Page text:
Upcoming Presentations

Hello everyone and happy new year! I hope everyone is off to a great start this new year. In the upcoming months, I hope to be starting a pilot study for my dissertation, as well as proposing my dissertation study sometime in April. In addition to that work, I have a couple upcoming presentations.

 

The first,

Making task constraints work for you: Teaching motor skills to children with autism spectrum disorder with Martin Block

At SHAPE America - Southern District, February 10-13 in Williamsburg, VA

 

The second and third,

Developing Modifications for Assessment in Children with ASD: Preliminary Results with Luke Kelly

and

Practical Strategies to Successfully Assess Children with Autism Spectrum Disorder with Melissa Alexander, Marty Douglas, Sean Healy, and Kason O’Neil

at SHAPE America - National Conference, April 5-9 in Minneapolis, MN

If you happen to be at either of these events, please stop in.

I also may have several other presentations later on in the year at the International Meeting for Autism Research and the North American Federation of Adapted Physical Activity, so stay tuned.

Utilizing a dynamic systems approach to build successful motor patterns in children with ASD

Abstract:

This study, utilizing key concepts from Dynamical Systems Theory (DST), seeks to build a method for teaching gross motor skills to children with autism spectrum disorder (ASD). As the rate of ASD increases, it is becoming evident, in addition to deficits in social/communicative behaviors, that there is a deficit in gross motor ability. As this area of research is a relatively new focus, little has been done to focus interventions on improving gross motor skill. To address this issue, this study proposes using DST to understand constraints (e.g. task, individual, and environmental) affecting movement and use constraints to teach gross motor skills to children with ASD. By presenting a set guideline for constraining variables involved with movement, the researcher proposes that children with ASD will be able to learn motor tasks more effectively. Using both quantitative and qualitative measures, this study seeks to understand a) What effects do constraints have on the development of fundamental gross motor patterns of children with ASD? b) If changes exist, do they last in the absence of constraints? c) What influences do changes in gross motor patterns have on adaptive behavior skills? and d) How do changes in gross motor skills affect other facets of a child’s life? By understanding how constraints affect motor patterns and how those changes ripple across a child’s life, children with ASD will be more effective in developing lasting changes in their motor learning.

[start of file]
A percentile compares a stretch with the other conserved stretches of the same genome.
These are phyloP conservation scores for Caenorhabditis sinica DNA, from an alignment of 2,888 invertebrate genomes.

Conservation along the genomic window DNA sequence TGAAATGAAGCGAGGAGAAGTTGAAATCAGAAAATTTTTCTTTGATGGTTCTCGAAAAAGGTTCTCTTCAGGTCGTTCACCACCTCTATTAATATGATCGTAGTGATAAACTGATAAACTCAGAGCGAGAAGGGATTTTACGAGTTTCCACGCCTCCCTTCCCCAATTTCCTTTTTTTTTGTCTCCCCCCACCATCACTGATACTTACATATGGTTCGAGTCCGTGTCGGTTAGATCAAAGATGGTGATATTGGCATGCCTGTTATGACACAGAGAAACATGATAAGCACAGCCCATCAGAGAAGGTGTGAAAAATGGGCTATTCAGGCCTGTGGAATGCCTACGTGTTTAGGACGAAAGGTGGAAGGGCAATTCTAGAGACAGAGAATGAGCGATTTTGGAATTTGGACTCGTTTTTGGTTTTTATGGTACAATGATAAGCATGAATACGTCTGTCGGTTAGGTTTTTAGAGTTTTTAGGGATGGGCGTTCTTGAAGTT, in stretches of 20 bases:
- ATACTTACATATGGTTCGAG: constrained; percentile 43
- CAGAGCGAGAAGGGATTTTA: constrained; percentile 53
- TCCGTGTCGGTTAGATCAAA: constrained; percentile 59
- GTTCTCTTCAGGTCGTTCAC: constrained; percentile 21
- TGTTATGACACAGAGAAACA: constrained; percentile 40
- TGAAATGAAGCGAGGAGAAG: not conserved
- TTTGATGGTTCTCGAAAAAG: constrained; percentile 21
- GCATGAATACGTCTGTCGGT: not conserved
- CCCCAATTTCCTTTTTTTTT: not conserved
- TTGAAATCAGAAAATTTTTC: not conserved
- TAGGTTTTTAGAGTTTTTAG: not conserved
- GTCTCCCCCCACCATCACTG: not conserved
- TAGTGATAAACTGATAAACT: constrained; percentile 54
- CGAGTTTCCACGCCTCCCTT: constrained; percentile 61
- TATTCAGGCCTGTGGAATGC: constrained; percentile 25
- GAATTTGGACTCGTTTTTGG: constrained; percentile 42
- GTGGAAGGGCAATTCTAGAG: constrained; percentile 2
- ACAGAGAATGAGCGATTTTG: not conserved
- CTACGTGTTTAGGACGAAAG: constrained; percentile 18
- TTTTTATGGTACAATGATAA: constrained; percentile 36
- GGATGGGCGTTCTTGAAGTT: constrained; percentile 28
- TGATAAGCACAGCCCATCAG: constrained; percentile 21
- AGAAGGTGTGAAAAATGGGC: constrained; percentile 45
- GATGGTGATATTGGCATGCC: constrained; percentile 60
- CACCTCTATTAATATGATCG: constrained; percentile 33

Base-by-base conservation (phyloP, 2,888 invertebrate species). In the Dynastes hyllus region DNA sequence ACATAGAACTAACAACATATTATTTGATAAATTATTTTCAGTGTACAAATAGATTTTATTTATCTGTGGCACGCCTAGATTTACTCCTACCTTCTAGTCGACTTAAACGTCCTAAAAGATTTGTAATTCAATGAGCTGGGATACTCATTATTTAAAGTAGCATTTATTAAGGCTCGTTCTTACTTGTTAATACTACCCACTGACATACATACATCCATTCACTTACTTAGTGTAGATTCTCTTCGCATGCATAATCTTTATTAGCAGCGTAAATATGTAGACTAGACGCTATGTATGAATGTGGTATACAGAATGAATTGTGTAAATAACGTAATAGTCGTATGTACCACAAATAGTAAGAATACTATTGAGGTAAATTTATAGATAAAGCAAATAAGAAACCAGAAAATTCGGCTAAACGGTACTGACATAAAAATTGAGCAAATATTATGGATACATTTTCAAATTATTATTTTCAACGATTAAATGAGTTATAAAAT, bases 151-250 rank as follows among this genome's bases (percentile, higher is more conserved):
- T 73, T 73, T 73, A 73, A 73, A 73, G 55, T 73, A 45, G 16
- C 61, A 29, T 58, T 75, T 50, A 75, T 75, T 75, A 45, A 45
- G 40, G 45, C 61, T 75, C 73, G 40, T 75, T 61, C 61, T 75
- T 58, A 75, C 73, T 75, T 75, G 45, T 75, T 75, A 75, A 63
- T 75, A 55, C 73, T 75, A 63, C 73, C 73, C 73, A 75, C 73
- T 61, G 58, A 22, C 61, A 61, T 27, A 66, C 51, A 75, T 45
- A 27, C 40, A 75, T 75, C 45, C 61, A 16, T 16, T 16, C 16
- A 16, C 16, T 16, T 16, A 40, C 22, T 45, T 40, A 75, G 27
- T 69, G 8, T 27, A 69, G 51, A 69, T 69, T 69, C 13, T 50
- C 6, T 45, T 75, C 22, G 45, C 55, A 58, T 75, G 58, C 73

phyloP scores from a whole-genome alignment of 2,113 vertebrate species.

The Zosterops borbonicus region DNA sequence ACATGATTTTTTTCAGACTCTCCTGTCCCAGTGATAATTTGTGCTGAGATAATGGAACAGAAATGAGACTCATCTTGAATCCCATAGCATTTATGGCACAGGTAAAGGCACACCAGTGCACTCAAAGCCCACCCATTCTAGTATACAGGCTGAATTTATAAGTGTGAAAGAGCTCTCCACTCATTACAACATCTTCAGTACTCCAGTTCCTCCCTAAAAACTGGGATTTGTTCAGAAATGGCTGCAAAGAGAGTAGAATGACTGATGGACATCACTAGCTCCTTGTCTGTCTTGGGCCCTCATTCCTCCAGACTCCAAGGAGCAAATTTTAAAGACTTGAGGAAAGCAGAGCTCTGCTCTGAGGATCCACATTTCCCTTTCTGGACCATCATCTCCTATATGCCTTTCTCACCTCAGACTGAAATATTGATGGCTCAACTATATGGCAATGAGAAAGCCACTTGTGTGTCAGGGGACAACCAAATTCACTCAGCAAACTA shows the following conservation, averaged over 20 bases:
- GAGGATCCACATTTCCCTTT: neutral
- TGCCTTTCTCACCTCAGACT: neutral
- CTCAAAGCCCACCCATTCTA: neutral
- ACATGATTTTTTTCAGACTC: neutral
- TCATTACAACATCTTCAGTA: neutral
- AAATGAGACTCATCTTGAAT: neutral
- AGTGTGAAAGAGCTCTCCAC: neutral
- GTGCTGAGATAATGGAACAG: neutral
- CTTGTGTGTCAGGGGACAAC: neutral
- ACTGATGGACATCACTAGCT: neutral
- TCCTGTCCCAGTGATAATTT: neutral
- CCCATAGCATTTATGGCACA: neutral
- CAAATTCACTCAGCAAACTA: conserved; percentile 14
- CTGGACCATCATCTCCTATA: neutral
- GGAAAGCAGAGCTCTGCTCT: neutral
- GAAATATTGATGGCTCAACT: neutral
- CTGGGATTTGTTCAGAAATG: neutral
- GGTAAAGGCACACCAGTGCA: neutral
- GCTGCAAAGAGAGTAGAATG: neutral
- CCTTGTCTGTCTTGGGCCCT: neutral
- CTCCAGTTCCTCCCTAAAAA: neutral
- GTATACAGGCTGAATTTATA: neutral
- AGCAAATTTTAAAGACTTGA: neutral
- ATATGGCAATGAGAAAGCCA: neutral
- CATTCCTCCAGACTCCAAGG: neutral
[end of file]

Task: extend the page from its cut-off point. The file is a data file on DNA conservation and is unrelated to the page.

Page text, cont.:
End Date:

Dissertation topic -- Projected start date of August 2015

Co-Author(s): 

None

Funding:

Currently seeking fellowship through Autism Speaks.

Publication

Dissertation

Presentation:

TBD

Make Task Constraints Work for You: Teaching Object Control Skills to Students with Autism Spectrum Disorder

Abstract:

Teaching object-control skills to students with autism spectrum disorder (ASD) can be difficult do to the unique challenges posed by the disability, however is necessary for the student’s future success and physical activity. Utilizing Dynamical-Systems Theory and a task constraint model, object-control tasks can be broken into teachable components. Task constraints ensure that the student produces a desired outcome. Utilizing the Test of Gross Motor Development, 2nd Edition (TGMD-2), six object-controls skills were chosen to demonstrate how a constraint model can be used to teach these skills to students with ASD.

End Date:

May 2014

Co-Author(s): 

M.E. Block

Funding:

None

Publication:

Colombo-Dougovito, A.M., & Block, M.E. (in press). Make Constraints Work for You: Teaching Object Control Skills to Students with Autism Spectrum Disorder. JOPERD,

Presentation:

TBD